Cookies on this website

We use cookies to ensure that we give you the best experience on our website. If you click 'Accept all cookies' we'll assume that you are happy to receive all cookies and you won't see this message again. If you click 'Reject all non-essential cookies' only necessary cookies providing core functionality such as security, network management, and accessibility will be enabled. Click 'Find out more' for information on how to change your cookie settings.

In people aged 75 or over, long-term daily aspirin use is linked to a higher than expected risk of disabling or fatal bleeding, according to a new study in The Lancet.

Image courtesy of Shutterstock

While short-term aspirin use after a stroke or heart attack has clear benefits, the authors say that patients over 75 who take aspirin on a daily basis should be prescribed a proton-pump inhibitor (heartburn drugs) to reduce the risk of bleeding.

Roughly 40-60% of adults aged 75 or older in the USA or Europe take daily aspirin or other antiplatelet drugs to prevent heart attacks or strokes. Lifelong treatment with antiplatelet drugs is recommended for patients who have previously had a heart attack or stroke (so-called secondary prevention).

Read more

Similar stories

Smoking increases the risks of 56 diseases in Chinese adults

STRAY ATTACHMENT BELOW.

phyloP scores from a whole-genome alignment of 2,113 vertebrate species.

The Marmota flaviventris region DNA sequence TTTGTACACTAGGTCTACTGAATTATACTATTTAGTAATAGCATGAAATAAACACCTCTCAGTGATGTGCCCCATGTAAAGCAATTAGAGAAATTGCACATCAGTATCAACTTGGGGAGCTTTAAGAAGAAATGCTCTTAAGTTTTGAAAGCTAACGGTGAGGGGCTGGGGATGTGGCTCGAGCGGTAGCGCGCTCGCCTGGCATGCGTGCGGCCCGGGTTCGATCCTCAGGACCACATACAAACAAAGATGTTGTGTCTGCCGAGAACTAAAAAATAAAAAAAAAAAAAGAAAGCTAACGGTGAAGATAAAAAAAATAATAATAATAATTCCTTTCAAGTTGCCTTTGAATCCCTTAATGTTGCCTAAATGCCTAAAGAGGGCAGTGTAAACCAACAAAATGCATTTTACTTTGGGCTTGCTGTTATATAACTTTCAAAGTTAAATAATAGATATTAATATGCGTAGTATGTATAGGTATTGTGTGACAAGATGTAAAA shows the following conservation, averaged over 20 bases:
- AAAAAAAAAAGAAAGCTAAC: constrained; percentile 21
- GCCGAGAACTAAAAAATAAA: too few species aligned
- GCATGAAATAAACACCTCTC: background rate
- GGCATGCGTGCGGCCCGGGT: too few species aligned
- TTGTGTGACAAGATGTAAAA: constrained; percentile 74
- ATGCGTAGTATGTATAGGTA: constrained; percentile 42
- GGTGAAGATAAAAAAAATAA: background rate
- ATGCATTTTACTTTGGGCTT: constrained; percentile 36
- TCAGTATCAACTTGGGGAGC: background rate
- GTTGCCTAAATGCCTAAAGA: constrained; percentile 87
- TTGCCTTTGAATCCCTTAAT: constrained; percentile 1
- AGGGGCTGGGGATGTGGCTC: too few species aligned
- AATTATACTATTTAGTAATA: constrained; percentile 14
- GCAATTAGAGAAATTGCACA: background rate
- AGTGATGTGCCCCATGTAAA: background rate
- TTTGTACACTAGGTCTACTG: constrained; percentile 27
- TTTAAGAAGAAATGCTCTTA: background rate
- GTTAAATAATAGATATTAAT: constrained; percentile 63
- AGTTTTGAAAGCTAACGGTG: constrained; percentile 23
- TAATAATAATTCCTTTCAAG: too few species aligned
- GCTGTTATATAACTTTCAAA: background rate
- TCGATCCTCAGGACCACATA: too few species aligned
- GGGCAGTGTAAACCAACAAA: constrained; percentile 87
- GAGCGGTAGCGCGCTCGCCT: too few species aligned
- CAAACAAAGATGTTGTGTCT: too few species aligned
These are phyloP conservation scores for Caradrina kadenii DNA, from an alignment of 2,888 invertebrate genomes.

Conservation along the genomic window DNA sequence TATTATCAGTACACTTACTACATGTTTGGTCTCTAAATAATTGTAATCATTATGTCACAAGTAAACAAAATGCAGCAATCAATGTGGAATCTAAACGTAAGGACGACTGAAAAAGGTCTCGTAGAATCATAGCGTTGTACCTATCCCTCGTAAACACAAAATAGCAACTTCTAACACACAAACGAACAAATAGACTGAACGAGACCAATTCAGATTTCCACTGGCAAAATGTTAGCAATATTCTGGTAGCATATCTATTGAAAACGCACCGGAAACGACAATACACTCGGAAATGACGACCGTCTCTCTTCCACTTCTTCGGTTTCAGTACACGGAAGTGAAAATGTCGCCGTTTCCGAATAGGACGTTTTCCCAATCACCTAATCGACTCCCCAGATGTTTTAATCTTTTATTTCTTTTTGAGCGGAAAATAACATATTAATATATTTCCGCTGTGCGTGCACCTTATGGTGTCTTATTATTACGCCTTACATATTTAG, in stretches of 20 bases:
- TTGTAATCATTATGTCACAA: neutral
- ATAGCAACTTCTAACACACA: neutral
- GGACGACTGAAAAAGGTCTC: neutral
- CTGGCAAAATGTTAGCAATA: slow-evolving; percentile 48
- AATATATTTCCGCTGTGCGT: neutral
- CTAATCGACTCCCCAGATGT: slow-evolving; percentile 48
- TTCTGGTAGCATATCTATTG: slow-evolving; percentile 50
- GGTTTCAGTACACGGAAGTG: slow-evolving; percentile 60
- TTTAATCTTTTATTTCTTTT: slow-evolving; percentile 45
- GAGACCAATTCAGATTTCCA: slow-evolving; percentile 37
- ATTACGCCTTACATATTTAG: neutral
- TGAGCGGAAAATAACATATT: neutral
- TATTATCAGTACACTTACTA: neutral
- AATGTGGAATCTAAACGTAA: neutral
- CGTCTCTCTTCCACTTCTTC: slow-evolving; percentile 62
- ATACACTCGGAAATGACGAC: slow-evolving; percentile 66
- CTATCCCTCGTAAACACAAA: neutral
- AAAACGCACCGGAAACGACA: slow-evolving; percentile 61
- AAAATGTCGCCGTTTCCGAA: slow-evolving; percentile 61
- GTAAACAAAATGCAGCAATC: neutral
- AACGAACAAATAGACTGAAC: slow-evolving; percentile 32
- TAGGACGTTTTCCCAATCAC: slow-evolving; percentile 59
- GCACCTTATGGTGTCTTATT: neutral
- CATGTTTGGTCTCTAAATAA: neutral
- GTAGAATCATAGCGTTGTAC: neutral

Smoking increases the risks of 56 diseases and kills more than one million adults in China each year from 22 different causes, according to new research published in The Lancet Public Health.

Young lives under pressure as global crises hits mental health and well-being – report

The well-being and mental health of young people in low - and middle - income countries have been dramatically affected by the series of crises hitting the world. As the international community continues to struggle with the impact of COVID-19, conflict and climate change, the latest report from the Young Lives project shows a long-running upward trend in young people’s well-being has been sharply reversed alongside widespread anxiety and depression. Young people are less confident about their futures for the first time in the 20-year study.

Bacterial infections linked to one in eight global deaths, according to GRAM study

Data showing 7.7 million deaths from 33 bacterial infections can guide measures to strengthen health systems, particularly in low-income settings

First evidence drug resistant bacteria can travel from gut to lung, increasing infection risks

A new Oxford University study released during World Antimicrobial Awareness Week has significant findings on how antimicrobial resistance (AMR) arises and persists. The results, published today in Nature Communications, provide the first direct evidence of AMR bacteria migrating from a patient’s gut microbiome to the lungs, increasing the risk of deadly infections.